They realize I will retire in a few years. Already the organization is trying to scramble to figure out how to address the void my departure will create. They realize they can't just "train up" someone to perform an equivalent function. To do this, they will need someone with a 4-decade depth of knowledge. Anyone who fits that bill will be ready to retire as well.

I am no longer tempted to "specify IBM".
 
There was a lot of "doing things which were never done before" in this time period. The computer industry was very collaborative, with ideas being shared with no desire to get a patent/copyright. It was about growing the concept/horizon, more than profits. I had a rather congenial relationship with many chip manufacturers, and they would send me free products, provided I gave them engineering notes on how to implement their products. In some cases, I would tell them about problems with their products they were unaware of.

It was the golden days to be an electronic engineer. Digital and microprocessor electronics were in the infant stages of development. I eventually moved to being a computer and network engineer. The pay was higher, and the work was actually less complex. I still work in the industry today, but now wear the title SME (subject matter expert) on all things technology related. Often, my understanding of the root of all modern designs gives me an edge of "how things work" at their very core. This is something missing from those who graduated with engineering degrees many years later. Where I work now, they let the engineers pound on a problem. When an engineering team gets "stuck", they call me in to analyze the problem the engineers are having, and I nudge them onto the right path to solve the problem.

They realize I will retire in a few years. Already the organization is trying to scramble to figure out how to address the void my departure will create. They realize they can't just "train up" someone to perform an equivalent function. To do this, they will need someone with a 4-decade depth of knowledge. Anyone who fits that bill will be ready to retire as well.

I am no longer tempted to "specify IBM".

I lived those days of teaching and building for others.

Intranet to internet, so to speak. 2009 was another game changer for me when BTC was spoken about,then released onto the web.

Never stop learning mate! :)
 
Thanks for the interesting explanation and reminding me of the spirit of the times. I was a little confused by the term "specifying" instead of "buying". However, in Italy I have never heard about that expression, although I used an IBM XT to develop software. At the time I was working at the University of Rome and contributed to several experiments, in particular I designed the control and data acquisition system for a telescope mounted aboard a stratospheric balloon, designing the hardware (with some fairly innovative ideas to save power and protect the system from overheating or overcooling) and writing all the software. Before that system they had always used Nagra recorders. Since many of us here speak the same language :cool: , I was using too PC clones and "Burr-Brown" data acquisition boards. And no committee (which committee? :unsure:) ever asked me for anything. Actually we were just a bunch of students and researchers regularly working overnight and on the weekend.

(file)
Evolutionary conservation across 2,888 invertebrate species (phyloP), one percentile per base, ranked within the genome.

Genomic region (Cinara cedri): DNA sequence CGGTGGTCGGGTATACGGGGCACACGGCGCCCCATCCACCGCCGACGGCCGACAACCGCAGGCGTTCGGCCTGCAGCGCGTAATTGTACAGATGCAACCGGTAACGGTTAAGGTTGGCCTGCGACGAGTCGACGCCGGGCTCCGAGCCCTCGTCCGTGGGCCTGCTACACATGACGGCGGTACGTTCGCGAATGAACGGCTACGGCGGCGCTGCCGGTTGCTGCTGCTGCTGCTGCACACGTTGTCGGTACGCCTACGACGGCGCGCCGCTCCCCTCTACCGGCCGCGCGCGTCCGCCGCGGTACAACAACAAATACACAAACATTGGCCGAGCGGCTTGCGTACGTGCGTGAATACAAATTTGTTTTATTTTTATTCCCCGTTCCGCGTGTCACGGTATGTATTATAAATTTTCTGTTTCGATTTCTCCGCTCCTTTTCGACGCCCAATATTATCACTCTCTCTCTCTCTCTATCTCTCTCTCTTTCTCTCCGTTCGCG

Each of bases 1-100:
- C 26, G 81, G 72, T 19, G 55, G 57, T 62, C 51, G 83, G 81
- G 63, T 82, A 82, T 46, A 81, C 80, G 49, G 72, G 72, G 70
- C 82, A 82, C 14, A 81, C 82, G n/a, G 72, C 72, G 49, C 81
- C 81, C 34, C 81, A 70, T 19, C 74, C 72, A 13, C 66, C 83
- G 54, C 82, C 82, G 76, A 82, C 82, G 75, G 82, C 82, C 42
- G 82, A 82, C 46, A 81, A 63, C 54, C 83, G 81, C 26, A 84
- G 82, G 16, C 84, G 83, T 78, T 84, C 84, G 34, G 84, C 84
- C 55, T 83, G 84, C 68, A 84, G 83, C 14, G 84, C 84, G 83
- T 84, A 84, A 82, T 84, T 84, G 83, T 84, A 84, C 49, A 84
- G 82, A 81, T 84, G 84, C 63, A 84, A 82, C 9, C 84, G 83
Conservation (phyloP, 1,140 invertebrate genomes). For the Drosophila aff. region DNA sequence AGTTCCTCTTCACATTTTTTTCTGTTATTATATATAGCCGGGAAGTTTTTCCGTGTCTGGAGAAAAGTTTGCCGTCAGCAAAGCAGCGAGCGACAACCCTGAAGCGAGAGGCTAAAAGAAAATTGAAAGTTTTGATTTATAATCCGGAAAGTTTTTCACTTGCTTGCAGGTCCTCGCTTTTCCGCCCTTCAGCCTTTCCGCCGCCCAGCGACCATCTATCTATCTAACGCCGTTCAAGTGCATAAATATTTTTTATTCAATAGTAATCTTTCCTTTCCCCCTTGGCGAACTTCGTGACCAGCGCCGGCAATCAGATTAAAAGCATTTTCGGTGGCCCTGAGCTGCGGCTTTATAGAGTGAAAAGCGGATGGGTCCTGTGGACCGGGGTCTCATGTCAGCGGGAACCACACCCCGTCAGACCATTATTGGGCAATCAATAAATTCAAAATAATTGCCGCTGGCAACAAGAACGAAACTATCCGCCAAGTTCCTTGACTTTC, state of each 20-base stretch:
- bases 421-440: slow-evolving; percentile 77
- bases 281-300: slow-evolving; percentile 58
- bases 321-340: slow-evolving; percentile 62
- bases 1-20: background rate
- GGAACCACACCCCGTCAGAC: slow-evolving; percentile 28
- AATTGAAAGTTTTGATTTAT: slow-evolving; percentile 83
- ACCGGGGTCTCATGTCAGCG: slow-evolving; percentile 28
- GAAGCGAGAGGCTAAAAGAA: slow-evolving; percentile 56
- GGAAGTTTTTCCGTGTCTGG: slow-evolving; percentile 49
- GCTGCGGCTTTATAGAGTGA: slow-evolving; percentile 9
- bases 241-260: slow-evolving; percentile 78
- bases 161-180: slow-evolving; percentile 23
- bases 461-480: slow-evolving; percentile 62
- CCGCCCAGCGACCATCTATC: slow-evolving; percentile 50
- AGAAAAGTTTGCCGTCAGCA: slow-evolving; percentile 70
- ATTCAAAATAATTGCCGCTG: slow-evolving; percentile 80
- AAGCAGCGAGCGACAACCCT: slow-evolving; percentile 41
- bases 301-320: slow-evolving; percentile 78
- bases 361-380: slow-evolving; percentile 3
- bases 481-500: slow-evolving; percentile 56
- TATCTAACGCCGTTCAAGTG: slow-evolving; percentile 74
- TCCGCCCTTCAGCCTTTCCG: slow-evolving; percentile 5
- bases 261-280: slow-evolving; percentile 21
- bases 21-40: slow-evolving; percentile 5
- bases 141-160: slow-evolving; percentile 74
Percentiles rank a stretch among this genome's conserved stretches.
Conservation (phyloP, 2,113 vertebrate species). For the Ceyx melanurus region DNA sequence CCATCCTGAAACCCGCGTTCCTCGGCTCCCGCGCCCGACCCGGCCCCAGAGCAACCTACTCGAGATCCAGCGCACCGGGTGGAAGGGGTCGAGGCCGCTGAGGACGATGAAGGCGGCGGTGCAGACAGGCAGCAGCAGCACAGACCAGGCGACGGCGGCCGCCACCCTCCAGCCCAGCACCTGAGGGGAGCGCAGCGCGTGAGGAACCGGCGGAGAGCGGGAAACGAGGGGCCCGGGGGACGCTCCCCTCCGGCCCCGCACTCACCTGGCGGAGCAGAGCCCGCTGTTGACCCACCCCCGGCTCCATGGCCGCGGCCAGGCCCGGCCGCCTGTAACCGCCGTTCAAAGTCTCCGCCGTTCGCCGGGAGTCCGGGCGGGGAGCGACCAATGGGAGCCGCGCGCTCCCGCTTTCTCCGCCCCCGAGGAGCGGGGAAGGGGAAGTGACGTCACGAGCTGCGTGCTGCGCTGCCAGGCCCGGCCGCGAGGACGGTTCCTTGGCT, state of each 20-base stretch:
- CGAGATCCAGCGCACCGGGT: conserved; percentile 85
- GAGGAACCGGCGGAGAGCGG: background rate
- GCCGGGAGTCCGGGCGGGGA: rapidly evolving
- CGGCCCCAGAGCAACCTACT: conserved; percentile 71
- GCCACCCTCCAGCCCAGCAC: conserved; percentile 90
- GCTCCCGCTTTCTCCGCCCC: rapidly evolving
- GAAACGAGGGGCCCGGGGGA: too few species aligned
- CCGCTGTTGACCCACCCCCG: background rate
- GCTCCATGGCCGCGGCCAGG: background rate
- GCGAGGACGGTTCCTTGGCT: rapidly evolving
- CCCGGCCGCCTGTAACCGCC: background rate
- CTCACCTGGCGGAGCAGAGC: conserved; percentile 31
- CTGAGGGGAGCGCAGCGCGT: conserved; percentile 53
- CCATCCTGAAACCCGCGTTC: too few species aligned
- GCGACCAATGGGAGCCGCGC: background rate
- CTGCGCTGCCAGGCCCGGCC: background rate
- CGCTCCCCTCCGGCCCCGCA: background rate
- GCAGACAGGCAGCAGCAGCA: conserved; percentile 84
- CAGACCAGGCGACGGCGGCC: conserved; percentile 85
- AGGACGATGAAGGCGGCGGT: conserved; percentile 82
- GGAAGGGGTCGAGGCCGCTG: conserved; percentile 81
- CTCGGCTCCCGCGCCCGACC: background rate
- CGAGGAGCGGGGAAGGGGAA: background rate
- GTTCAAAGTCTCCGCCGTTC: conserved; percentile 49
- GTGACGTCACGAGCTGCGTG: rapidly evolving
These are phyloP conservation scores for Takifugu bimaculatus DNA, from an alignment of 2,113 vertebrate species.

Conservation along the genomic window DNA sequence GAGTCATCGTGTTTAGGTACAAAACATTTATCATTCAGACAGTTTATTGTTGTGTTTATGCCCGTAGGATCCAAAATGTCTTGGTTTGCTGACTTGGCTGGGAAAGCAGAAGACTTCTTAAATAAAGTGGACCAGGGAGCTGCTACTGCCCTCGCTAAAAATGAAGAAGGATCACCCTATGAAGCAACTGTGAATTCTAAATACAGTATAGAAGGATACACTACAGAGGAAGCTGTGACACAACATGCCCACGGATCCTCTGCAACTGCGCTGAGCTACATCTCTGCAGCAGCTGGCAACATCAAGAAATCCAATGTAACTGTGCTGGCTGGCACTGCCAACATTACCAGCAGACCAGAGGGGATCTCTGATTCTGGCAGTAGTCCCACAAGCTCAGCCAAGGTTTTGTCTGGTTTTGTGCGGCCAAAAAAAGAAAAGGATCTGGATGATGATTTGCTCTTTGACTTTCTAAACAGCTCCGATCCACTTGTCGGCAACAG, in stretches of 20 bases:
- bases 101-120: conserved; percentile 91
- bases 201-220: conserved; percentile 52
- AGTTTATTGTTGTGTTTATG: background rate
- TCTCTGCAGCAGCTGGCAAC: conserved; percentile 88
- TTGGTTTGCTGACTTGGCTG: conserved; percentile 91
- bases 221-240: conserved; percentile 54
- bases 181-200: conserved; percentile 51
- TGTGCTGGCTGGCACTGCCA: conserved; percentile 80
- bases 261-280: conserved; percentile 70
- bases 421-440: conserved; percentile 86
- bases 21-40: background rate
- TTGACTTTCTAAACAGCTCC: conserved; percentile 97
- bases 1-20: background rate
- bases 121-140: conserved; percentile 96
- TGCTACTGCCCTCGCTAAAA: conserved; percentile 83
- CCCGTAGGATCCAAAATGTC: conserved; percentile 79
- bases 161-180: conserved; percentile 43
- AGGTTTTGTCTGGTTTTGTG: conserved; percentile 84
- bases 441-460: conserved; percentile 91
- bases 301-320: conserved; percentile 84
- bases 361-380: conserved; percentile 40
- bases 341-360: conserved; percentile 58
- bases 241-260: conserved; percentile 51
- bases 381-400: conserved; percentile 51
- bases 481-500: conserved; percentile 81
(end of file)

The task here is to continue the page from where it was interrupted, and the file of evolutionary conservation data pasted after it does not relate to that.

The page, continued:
The telescope was a prototype of a later system called BOOMERAnG, an Italian-American project that had a grea success in investigating geometry of the Universe and was launched years later from McMurdo Station in Antarctica. The two PIs were one from the University of Rome and one from Caltech but the telescope hardware was made entirely in Rome.

The problem was that, as usual, we had a REALLY minimalistic budget and so the only requirement was "save money". For example, since Fisher vacuum connectors cost a lot I made my own (many!) vacuum connectors by... pouring glue (Armstrong Epoxy) inside ordinary DB connectors ordered from the RS catalogue, to which I had already soldered the wires and already installed on flanges with o-rings to seal the box. :LOL:

May seem ridicolous but everything worked as expected since the very first flight, from Sicily to Spain.
 
Yep, I remember those old black epoxied cubes of electronics made by Burr-Brown. They also made some rather sexy Low-Noise amplifiers I made use of them for active filter designs. (butterworth and chebyshev mostly) Their early Digital to Analog Converters (DACs) were some of the best in the industry. I remember when they brought out their first 16 Bit DAC, as it was a huge step up from their initial 8 and 12 bit models. This was before they made entire boards for PCs. As I recall, we ended up buying a 24 channel 32 bit DAC board for a PC years later. It was installed in a Compaq 386-20 computer, for it's time that thing was a monster. The ISA slot DAC card put the expensive acquisition card running in the PDP 11/8 to shame in terms of channels and resolution.

We made some of our instrument cannisters as well. But our problem was the opposite. Some were for use down boreholes which could fill with water. Those early cannisters had to be able to resist water incursion for submersion of up to 200 feet. We eventually had to design one which could survive a half mile of submersion for another project. Back then, engineers were expected to be "multi-disciplinary". They were expected to span all the engineering fields (Electrical, Mechanical, Civil, Chemical). It was a lot to know and be rather good at.

But, we have rambled on long enough about the "good old days", how 'bout those eBikes ;)